Full Church

This morning, for the first time ever, I found myself being physically turned away from church—the doors sealed and a line of people out the doors told to go home.

"We’re so sorry. Come back next week. Have a CD."

Justin and I were visiting a church we’d never been to before. We anticipated a crowd and arrived fifteen minutes early only to find the parking lot full. The guy in the orange vest pointed us across the street and around the corner to a secondary lot. He said we could ride the shuttle. Shuttle?

Anyway, we parked at the bank.

Waiting in line to register the girls for class, we overheard the family in front of us being informed that their four-year-old son’s class was full. He’d have to go into the auditorium.

A full class? I figured I’d heard wrong.

Luckily we checked our girls in without a problem and headed to the lobby only to find a line of people waiting to be escorted into worship. I noticed someone counting and then heard a woman say, “We only have single seats left.”

"That’s fine," I thought. "Justin and I can split up."

We stood in line. We waited. The line didn’t seem to move much. And then, the seats were gone. Even the single seats.

Just gone.

I kept waiting to hear what I should do now. Wait to be escorted to a room with a video feed. Wait for seats to be placed in the aisles. But that didn’t happen. The line slowly dissolved as everyone filed out the big glass doors.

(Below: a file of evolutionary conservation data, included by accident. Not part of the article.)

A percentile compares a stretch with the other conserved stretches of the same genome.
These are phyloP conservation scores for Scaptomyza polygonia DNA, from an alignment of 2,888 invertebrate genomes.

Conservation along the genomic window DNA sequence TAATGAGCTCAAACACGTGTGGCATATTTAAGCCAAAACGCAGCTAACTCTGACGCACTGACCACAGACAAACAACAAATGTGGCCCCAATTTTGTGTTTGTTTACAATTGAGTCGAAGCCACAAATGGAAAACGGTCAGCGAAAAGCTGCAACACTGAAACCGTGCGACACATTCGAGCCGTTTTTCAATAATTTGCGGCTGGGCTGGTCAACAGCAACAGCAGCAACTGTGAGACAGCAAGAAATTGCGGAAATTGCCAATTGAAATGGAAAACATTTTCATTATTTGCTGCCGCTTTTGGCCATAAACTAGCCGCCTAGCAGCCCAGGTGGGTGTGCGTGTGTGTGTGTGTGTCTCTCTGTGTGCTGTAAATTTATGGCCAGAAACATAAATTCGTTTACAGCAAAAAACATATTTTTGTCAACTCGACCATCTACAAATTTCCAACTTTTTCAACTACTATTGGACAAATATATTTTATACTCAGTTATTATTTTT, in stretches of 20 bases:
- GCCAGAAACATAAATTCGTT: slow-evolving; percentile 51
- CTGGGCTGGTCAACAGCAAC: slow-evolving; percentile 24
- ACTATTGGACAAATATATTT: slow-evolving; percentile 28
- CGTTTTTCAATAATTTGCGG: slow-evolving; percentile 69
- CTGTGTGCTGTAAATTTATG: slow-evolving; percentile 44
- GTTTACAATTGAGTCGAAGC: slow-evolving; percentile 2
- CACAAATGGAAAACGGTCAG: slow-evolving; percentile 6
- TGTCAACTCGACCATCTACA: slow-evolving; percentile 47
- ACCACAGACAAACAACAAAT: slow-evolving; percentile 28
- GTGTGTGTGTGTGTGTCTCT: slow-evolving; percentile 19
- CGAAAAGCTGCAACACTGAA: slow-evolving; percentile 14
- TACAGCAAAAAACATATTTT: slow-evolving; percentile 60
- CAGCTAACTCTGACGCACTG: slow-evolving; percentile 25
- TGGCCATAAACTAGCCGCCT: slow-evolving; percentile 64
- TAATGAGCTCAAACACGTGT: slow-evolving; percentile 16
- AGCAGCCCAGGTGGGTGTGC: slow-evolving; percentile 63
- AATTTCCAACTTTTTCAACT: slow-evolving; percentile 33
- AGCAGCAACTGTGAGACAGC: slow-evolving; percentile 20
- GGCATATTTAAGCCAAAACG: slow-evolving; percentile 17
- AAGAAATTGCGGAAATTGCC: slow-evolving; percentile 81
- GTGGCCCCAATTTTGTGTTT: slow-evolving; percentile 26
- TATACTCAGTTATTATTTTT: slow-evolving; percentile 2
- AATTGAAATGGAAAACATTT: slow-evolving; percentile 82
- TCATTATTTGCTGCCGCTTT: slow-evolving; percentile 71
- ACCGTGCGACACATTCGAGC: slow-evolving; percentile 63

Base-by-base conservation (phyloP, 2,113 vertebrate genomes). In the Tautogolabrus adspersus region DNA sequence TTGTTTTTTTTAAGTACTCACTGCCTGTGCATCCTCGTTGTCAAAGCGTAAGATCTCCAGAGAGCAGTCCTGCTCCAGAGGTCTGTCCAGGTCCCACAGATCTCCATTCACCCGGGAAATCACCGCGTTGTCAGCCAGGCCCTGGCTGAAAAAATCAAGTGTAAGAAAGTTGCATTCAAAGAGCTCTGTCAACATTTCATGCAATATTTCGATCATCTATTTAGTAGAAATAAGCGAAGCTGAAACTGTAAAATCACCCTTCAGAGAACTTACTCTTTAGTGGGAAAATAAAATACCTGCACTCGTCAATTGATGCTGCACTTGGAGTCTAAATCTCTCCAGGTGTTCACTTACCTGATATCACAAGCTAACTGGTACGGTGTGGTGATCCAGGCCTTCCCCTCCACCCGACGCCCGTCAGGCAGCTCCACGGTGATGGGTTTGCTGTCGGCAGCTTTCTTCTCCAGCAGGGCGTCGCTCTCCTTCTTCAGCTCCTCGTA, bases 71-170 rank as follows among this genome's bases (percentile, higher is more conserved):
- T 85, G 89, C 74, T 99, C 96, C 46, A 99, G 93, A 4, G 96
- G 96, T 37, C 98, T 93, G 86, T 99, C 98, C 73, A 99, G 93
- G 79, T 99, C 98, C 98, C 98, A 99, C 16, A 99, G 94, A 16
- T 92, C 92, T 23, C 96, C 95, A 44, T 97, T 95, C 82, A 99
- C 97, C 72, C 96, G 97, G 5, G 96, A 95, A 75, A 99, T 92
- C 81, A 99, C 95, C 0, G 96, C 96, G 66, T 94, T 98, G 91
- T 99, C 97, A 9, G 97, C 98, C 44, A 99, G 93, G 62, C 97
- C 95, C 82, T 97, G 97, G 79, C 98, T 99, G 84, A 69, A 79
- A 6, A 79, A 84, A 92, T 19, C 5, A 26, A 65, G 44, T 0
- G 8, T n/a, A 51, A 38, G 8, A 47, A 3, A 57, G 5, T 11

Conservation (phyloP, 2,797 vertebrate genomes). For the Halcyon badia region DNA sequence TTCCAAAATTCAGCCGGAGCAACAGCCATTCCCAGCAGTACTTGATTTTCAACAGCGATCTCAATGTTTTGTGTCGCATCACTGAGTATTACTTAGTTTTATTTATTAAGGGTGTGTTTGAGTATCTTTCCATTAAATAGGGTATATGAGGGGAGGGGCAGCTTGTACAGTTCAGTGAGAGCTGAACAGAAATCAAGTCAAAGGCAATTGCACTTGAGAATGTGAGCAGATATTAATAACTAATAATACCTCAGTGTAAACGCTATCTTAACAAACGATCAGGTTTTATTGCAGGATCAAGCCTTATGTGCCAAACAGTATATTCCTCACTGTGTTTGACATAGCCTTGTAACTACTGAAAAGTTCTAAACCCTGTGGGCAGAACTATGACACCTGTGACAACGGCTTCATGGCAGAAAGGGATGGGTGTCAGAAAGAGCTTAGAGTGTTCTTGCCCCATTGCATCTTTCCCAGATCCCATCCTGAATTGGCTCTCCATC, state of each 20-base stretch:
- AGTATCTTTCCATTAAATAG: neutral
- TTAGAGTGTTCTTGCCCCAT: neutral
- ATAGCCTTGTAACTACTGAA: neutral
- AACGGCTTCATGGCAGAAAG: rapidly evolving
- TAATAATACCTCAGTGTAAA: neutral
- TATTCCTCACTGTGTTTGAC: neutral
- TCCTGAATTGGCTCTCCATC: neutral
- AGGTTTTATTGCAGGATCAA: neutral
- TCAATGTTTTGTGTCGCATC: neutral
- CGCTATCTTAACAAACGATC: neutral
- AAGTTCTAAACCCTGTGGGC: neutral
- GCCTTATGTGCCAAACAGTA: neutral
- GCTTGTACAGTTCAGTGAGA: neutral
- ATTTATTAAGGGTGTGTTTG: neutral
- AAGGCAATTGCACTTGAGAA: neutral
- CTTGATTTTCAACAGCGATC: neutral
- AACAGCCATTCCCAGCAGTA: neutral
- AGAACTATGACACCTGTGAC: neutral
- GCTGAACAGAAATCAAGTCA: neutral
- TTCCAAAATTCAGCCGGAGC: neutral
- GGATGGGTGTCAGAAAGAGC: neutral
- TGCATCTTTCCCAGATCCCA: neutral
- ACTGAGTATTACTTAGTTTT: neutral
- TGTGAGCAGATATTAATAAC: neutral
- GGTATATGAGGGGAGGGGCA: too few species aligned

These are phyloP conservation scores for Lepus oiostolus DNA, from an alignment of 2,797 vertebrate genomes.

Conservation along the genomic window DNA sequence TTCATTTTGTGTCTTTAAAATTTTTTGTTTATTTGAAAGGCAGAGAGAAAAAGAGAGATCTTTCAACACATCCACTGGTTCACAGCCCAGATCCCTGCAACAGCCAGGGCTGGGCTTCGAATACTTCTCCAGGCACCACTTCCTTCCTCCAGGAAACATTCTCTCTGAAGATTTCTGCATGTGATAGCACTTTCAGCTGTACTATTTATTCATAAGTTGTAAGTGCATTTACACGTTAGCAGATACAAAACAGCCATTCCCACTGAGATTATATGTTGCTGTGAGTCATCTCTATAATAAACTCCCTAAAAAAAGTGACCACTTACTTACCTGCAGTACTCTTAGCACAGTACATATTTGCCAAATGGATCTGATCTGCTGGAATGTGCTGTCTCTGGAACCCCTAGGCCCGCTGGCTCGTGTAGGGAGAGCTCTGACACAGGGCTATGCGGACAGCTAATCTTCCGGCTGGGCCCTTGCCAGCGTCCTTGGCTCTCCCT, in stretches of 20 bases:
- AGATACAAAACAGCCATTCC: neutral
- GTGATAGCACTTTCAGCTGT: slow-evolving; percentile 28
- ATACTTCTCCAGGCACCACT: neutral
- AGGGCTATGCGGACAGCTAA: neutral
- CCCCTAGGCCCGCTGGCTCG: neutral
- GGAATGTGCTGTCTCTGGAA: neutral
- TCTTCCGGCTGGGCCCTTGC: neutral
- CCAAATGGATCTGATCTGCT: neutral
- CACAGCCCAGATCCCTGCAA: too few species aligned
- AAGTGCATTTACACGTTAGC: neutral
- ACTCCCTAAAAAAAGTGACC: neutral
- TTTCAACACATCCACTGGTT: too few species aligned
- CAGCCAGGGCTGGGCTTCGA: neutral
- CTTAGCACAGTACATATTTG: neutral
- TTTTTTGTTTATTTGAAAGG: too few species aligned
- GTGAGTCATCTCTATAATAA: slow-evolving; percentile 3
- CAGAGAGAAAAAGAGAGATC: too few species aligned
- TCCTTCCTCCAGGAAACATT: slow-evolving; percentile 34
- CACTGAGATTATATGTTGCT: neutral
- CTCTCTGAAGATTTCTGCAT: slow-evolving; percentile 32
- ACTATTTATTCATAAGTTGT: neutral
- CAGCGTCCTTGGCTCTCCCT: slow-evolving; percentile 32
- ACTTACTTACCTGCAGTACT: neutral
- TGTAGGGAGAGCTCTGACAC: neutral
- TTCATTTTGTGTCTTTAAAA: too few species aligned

Justin and I were the last people standing in the lobby. Completely confused.

I’m still a little confused.

That has absolutely never happened to me. Not even in a door-knocking campaign daydream.

At first I was pretty frustrated and a little perturbed with the church for not planning ahead. Justin and I had driven all the way to Dallas to visit churches. And here I’d wasted my Sunday morning slot.

But then Justin and I were talking, and he said he was glad we were the ones turned away—so that maybe a couple who didn’t know Christ had our seats—and I thought that was a wise thing to think.

Then I got to thinking about how many people had come to this church on this day—a lot of people—and I wondered how many churches in America were turning people away because they didn’t have enough room.

And I realized the overcrowding wasn’t so much this church’s “problem.” This church had to turn people away partly because churches all over the country are failing to bring people in.

The seats here were full, in part, because other seats in other churches were empty.

Truth is, all across America, most of our buildings have scores of empty seats. But, what’s also the truth, people don’t want to come in most of our buildings.

So some get swamped.  And most stay empty.

That’s a problem for all of us.

Solutions?